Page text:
• Fruits like tomatoes, berries, and citrus
  • Fish
  • Nuts
  • Olive oil

Fermented Food and Gut Healing

In fermentation, foods grow colonies of good bacteria—aka, probiotics. This makes fermented foods nutritional powerhouses packed with gut-friendly bacteria, yeast, and digestive enzymes that support a healthy gut and increase microbiome diversity.5

Of course, it’s also true that fermented food has strong, distinctive flavors that aren’t everyone’s cup of tea. But with so many options, you’re likely to find some that suit your palate.

Some probiotic-packed favorites that support healthy digestion include:

  • Fermented bean dishes like tempeh, natto, and miso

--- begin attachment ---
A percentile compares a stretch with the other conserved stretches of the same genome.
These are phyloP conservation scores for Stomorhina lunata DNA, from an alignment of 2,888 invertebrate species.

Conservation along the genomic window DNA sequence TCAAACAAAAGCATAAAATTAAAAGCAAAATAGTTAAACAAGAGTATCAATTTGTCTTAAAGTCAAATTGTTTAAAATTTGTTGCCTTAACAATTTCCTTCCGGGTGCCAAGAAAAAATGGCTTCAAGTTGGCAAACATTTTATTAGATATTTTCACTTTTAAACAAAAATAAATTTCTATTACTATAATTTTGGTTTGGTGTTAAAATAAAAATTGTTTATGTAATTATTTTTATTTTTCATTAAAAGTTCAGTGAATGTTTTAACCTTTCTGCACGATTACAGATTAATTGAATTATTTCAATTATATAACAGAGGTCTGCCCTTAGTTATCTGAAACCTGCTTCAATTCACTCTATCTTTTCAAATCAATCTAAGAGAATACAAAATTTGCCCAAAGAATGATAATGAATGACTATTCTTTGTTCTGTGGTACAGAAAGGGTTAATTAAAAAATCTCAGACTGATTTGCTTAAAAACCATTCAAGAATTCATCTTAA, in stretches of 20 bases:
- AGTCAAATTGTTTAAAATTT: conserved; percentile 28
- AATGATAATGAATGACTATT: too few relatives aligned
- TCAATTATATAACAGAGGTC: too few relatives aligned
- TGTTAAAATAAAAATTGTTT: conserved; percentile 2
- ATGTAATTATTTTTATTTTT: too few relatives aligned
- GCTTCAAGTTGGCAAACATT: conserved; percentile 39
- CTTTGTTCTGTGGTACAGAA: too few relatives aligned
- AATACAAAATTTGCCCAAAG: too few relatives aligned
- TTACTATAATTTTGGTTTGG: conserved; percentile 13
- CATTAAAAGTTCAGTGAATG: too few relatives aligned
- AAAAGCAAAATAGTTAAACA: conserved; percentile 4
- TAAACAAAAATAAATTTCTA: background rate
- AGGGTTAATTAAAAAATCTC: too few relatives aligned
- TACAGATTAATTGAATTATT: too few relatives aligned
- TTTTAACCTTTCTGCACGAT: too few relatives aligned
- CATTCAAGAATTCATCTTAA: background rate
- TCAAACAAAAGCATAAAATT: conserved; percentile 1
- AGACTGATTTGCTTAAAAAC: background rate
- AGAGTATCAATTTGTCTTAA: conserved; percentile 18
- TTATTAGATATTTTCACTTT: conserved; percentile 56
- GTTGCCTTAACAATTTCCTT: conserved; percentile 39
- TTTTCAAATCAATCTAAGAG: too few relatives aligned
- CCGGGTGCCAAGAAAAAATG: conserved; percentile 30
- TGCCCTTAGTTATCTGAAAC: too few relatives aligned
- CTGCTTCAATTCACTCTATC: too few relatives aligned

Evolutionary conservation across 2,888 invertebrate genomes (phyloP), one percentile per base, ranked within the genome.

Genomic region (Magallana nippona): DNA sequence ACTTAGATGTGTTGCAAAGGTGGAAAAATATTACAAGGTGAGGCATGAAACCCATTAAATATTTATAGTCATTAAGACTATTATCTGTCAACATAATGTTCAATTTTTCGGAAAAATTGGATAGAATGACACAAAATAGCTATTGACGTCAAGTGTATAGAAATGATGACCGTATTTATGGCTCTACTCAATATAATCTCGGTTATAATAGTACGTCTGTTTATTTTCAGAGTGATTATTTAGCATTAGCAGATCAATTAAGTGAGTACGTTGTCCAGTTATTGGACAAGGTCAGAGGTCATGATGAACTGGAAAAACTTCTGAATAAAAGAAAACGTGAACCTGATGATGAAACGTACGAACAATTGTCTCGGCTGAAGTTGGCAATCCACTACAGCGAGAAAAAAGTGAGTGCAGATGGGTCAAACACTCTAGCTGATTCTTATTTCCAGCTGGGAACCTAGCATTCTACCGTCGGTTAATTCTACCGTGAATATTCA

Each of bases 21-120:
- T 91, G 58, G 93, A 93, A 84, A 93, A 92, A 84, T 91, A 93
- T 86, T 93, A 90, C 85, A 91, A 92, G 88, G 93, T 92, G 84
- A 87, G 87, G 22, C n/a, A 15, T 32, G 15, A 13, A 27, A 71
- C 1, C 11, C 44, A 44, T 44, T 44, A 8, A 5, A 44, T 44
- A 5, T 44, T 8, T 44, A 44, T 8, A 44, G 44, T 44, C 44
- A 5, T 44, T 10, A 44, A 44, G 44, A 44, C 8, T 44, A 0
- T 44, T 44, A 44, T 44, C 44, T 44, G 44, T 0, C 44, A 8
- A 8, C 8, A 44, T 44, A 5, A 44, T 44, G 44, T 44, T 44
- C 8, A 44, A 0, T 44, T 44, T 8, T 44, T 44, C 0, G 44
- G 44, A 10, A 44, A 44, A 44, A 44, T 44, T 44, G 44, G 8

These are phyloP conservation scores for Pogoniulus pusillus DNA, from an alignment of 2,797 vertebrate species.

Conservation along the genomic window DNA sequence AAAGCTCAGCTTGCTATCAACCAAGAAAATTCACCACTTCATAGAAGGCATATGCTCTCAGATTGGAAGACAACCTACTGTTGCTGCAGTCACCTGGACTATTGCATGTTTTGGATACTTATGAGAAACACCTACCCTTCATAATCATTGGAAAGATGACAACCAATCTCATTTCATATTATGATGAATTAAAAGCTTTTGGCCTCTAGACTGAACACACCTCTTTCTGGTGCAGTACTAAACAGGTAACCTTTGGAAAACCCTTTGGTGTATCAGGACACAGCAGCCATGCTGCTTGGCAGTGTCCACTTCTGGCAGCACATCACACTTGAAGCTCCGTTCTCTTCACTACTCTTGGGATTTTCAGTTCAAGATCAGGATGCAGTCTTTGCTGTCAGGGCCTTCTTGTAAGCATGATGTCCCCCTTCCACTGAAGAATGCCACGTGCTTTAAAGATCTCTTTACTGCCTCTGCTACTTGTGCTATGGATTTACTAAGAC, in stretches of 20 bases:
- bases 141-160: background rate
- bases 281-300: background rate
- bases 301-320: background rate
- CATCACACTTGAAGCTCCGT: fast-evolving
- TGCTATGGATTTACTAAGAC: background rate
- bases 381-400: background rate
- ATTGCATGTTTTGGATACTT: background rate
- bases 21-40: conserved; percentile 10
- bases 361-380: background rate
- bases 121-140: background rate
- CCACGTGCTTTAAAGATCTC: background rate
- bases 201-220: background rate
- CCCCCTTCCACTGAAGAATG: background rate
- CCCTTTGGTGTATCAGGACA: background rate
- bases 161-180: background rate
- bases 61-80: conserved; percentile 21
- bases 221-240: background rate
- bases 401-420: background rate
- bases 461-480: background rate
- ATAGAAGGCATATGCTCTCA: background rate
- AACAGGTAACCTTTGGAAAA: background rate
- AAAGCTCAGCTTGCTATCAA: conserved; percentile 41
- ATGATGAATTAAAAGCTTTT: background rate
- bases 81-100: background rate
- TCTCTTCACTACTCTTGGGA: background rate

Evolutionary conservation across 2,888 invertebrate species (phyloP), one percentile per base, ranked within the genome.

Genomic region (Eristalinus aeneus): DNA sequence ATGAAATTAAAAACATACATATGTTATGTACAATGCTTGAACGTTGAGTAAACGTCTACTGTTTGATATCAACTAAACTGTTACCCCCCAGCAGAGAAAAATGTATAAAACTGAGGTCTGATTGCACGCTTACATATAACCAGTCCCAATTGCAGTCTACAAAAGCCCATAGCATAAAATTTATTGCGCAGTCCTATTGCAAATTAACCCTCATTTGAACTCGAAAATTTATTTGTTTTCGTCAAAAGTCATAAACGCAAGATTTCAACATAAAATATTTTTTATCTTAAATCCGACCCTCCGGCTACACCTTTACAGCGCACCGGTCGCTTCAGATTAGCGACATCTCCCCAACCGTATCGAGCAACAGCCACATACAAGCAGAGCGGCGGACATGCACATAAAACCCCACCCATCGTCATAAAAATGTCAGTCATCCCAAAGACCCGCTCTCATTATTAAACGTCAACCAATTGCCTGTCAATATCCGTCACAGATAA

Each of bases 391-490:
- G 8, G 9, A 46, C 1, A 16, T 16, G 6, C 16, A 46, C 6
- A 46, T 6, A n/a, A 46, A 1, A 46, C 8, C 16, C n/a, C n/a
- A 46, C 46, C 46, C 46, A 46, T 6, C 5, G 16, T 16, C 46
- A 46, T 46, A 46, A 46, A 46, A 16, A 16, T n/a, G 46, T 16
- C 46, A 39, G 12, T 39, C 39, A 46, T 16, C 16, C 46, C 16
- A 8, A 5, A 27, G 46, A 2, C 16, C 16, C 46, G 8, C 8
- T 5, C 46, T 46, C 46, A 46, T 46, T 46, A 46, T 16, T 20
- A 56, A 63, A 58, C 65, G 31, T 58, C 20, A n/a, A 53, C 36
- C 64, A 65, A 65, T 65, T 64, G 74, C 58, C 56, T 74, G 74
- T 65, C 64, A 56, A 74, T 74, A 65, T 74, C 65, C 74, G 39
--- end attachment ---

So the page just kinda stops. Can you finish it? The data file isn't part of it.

• Fermented vegetables like kimchi, sauerkraut, and some pickles
  • Fermented dairy products like yogurt and kefir
  • Kombucha, a fermented tea

Omega-3 Fatty Acids for Gut Wellness and Inflammation Reduction

You’ve probably heard of omega-3 fatty acids for heart health, but they’re also strongly linked to gut health and acne. Research is still ongoing, but so far, it appears that consumption of omega-3s can6:

  • Reduce inflammation – Omega-3s can help modulate the inflammatory response by creating short-chain fatty acids, which support a healthy intestinal lining. Inflammation of the digestive tract is a significant factor in inflammatory bowel diseases.
  • Increase bacterial diversity – Studies have also found that consuming omega-3s changes the balance of bacteria in the gut, leading to an increase in the diversity and a healthier balance of bacteria in the gut microbiome.